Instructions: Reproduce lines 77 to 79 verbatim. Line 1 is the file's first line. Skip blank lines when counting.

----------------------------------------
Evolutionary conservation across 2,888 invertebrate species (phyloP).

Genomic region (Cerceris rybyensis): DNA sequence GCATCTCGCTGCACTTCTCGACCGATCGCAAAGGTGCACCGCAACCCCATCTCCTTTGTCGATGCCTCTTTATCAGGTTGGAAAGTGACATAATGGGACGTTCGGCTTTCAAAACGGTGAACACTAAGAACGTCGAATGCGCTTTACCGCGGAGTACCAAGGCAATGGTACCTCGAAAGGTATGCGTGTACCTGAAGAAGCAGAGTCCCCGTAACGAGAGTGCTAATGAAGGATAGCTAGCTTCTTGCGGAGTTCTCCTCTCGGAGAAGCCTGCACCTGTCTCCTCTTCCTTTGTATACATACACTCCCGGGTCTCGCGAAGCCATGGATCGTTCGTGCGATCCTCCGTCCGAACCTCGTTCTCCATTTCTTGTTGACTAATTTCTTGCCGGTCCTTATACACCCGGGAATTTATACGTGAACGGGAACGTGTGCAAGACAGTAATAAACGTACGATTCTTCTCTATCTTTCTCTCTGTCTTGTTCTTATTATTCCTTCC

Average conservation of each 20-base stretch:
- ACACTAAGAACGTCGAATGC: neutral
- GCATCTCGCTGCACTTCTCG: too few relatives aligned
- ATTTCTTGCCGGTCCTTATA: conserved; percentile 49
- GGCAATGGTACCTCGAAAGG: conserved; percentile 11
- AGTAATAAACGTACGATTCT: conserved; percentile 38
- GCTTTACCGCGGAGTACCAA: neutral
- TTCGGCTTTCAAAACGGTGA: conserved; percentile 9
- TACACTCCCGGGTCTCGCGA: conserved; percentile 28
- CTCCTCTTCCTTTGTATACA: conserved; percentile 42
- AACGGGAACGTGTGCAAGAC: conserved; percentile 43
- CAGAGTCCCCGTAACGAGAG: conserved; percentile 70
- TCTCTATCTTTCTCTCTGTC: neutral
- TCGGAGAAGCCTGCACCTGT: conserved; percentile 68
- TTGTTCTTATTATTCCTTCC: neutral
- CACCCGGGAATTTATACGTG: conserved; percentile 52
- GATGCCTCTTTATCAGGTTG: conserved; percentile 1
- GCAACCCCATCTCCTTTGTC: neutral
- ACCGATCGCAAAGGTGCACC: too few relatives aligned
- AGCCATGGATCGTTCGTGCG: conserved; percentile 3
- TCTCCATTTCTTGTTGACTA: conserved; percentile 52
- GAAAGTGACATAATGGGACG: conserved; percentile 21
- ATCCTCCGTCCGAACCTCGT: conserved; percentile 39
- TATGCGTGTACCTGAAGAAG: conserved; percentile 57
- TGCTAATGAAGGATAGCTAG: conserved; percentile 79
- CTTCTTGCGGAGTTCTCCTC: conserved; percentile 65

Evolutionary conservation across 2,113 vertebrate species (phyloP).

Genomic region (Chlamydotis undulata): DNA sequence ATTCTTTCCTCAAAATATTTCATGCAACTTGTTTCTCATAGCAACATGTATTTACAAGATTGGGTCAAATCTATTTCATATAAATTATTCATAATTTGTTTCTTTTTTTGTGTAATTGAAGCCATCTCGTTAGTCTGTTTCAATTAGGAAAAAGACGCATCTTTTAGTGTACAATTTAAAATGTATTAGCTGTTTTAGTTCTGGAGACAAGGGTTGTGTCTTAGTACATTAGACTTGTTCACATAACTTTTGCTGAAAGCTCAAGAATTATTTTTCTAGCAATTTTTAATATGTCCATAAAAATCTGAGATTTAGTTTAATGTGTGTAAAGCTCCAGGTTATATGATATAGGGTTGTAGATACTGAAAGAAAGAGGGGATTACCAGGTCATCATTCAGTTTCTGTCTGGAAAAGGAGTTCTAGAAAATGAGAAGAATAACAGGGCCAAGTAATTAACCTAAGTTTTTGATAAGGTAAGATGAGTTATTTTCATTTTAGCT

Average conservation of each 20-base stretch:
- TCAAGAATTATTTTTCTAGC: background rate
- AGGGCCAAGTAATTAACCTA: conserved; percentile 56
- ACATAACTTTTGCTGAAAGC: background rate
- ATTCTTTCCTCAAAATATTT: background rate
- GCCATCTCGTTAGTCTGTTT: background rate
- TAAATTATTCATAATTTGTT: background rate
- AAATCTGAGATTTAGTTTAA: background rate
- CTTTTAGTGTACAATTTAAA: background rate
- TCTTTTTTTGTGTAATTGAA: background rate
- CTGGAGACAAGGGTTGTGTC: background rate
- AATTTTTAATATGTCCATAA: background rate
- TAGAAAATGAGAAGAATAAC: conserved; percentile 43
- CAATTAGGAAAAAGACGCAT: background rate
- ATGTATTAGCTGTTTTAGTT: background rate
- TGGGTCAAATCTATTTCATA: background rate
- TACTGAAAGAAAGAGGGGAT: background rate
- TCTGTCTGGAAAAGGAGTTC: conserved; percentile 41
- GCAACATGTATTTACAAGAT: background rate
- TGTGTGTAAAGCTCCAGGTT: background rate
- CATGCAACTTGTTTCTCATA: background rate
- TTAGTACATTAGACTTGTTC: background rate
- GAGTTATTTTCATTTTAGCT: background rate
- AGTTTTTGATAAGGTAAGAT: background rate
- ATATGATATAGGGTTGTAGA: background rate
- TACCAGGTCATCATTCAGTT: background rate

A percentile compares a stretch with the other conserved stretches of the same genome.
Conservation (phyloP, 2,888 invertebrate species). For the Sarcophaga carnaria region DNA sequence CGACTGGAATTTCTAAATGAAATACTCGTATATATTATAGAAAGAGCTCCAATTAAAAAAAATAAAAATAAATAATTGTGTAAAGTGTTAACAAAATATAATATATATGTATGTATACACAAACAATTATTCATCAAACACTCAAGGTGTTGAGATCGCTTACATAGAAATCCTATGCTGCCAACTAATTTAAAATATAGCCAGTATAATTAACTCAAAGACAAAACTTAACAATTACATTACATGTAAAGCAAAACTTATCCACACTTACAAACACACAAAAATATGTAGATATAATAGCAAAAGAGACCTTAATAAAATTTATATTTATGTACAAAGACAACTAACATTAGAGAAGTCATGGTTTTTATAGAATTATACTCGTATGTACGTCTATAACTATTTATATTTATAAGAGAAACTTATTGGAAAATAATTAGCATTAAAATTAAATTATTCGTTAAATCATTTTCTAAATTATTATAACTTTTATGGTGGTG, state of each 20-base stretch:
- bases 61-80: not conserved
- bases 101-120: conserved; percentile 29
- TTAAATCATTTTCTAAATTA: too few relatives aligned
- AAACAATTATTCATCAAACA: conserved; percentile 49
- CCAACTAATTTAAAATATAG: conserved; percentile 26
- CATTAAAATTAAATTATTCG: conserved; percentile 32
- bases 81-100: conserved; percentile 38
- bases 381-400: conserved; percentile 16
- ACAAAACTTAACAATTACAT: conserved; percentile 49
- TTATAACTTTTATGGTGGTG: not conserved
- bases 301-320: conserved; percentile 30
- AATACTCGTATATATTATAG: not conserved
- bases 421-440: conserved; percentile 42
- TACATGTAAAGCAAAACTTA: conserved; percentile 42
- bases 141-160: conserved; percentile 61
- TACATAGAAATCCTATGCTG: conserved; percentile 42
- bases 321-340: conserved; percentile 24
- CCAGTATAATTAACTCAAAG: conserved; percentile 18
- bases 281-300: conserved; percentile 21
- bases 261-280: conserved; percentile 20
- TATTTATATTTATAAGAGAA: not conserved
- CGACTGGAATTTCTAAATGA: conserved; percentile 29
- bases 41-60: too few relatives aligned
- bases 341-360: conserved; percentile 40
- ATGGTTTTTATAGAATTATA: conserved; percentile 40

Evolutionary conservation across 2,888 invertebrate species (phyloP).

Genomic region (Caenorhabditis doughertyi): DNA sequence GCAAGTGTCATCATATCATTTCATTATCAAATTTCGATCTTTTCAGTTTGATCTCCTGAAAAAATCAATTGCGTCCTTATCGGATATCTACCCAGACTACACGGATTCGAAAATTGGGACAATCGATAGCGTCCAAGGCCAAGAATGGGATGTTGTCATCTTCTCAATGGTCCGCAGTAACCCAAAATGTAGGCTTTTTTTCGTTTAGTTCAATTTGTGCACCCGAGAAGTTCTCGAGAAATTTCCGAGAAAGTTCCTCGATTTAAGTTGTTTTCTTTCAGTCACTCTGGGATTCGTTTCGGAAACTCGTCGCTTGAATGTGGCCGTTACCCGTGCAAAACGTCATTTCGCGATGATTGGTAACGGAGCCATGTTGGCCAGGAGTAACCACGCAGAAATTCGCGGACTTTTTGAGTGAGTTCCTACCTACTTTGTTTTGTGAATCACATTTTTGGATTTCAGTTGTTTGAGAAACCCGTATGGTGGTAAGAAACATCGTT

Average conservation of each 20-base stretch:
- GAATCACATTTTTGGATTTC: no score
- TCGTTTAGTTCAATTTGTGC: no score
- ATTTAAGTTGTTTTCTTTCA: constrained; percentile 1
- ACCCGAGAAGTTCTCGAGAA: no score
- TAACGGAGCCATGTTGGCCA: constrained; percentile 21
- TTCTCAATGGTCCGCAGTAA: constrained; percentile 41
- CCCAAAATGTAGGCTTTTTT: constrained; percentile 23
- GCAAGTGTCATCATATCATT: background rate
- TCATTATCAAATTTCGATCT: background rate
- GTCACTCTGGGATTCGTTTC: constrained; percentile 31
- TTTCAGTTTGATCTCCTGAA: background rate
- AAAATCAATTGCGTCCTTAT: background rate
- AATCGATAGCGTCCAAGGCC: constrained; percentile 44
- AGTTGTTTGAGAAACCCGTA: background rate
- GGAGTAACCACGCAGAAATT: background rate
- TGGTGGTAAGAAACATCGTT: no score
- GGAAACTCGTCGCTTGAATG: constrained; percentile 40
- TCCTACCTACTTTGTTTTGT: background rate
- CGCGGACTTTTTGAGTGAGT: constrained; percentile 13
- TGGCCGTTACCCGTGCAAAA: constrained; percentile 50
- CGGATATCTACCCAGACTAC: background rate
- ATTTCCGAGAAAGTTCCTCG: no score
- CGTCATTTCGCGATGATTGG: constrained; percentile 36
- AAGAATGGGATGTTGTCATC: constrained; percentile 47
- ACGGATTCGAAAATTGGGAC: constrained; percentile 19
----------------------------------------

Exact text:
- bases 281-300: conserved; percentile 21
- bases 261-280: conserved; percentile 20
- TATTTATATTTATAAGAGAA: not conserved